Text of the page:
Staging for non-melanoma skin cancer depends on how large and deep the cancer has grown, whether the tumor has certain high-risk features, and whether it’s located on the eyelid. Basal cell skin cancer, the most common skin cancer type, rarely spreads to other parts of the body.
High-Risk features of non-melanoma skin cancer include:
- Tumor is thicker than 2 millimeters
- Tumor has spread into the lower layer of the dermis, or into the layer of fat below the skin
- Tumor has spread along nerve pathways
- Tumor began on an ear or lip that has hair
- Tumor cells look very different from normal cells under a microscope
These stages refer to non-melanoma skin cancers, not located on the eyelid:
- Stage 0: The cancer involves only the epidermis (top or outer layer) of skin. It is called carcinoma in situ. Bowen’s disease is an early form of squamous cell skin cancer that usually looks like a reddish, scaly or thickened patch on the skin. If not treated, the cancer may grow deeper into the skin.
- Stage I: The growth is no larger than 2 centimeters wide (more than three-quarters of an inch or about the size of a peanut). May have one high-risk feature.
- Stage II: The growth is larger than 2 centimeters wide, or is any size with two or more high-risk features.
- Stage III: The cancer has invaded below the skin to cartilage, muscle, or bone, or has spread to the jaw, eye socket or side of skull. Stage III skin cancers are larger than 2 cm across, or they may be smaller with two or more high risk features, plus the involvement of one lymph node on the same side of the body, but the lymph node is no larger than 3 centimeters.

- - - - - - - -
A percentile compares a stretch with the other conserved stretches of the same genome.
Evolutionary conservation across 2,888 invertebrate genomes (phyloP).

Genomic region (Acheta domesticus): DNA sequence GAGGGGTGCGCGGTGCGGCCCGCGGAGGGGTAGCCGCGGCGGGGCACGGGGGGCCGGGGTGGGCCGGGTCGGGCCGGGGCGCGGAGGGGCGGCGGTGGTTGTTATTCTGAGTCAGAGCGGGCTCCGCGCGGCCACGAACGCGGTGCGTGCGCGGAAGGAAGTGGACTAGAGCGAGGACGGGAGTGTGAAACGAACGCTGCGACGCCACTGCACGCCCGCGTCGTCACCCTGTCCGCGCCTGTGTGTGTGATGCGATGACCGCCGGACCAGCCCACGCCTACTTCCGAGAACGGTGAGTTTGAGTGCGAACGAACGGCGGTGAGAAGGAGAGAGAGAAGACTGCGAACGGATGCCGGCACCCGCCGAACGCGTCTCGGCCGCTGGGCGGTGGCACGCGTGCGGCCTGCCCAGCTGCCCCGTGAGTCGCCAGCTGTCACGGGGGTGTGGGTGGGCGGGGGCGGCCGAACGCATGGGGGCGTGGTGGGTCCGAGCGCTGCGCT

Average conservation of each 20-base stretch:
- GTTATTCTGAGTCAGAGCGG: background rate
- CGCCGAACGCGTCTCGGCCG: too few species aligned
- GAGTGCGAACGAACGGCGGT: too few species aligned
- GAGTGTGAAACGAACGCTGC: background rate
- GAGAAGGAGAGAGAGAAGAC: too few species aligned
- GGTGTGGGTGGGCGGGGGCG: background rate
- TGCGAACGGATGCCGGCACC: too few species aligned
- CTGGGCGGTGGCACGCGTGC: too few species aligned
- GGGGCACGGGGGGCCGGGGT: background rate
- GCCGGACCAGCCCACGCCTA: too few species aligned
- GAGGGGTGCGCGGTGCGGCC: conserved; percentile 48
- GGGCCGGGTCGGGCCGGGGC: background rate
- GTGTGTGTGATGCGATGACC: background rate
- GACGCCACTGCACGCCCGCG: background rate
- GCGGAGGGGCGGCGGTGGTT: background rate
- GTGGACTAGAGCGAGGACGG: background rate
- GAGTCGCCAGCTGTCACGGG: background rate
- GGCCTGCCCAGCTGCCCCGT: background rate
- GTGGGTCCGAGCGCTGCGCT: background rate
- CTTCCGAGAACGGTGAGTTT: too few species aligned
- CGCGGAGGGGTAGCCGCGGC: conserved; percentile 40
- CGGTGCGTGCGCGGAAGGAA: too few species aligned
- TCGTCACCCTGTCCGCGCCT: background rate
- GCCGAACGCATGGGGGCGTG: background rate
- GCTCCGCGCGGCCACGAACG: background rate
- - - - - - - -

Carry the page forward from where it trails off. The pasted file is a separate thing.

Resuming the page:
- Stage IV: The cancer has spread one or more lymph nodes, which are larger than 3 cm. Cancer has spread to other places in the body, such as the base of the skull, spine, ribs or lung.
- Stage 0: Abnormal cells are found in epidermis (top or outer skin layer). Also called carcinoma in situ.
- Stage I: Tumor is up to 20 mm in size; cancer cells may have spread to the edge of the eyelid where the lashes are, or through the thickness of the lid.
- Stage II: Tumor is larger than 20 mm or has spread to nearby parts of the eye, eye socket or nerves in the eyelid
- Stage III: Tumor is anywhere in or near the eye and cancer has spread to nearby lymph nodes. Or, In order to remove entire tumor, the whole eye and part of optic nerve must be removed, and possibly bone, muscles, fat and connective tissue. Or, tumor has spread to other facial structure, the brain or cannot be removed surgically.
- Stage VI: Cancer has spread to distant parts of the body.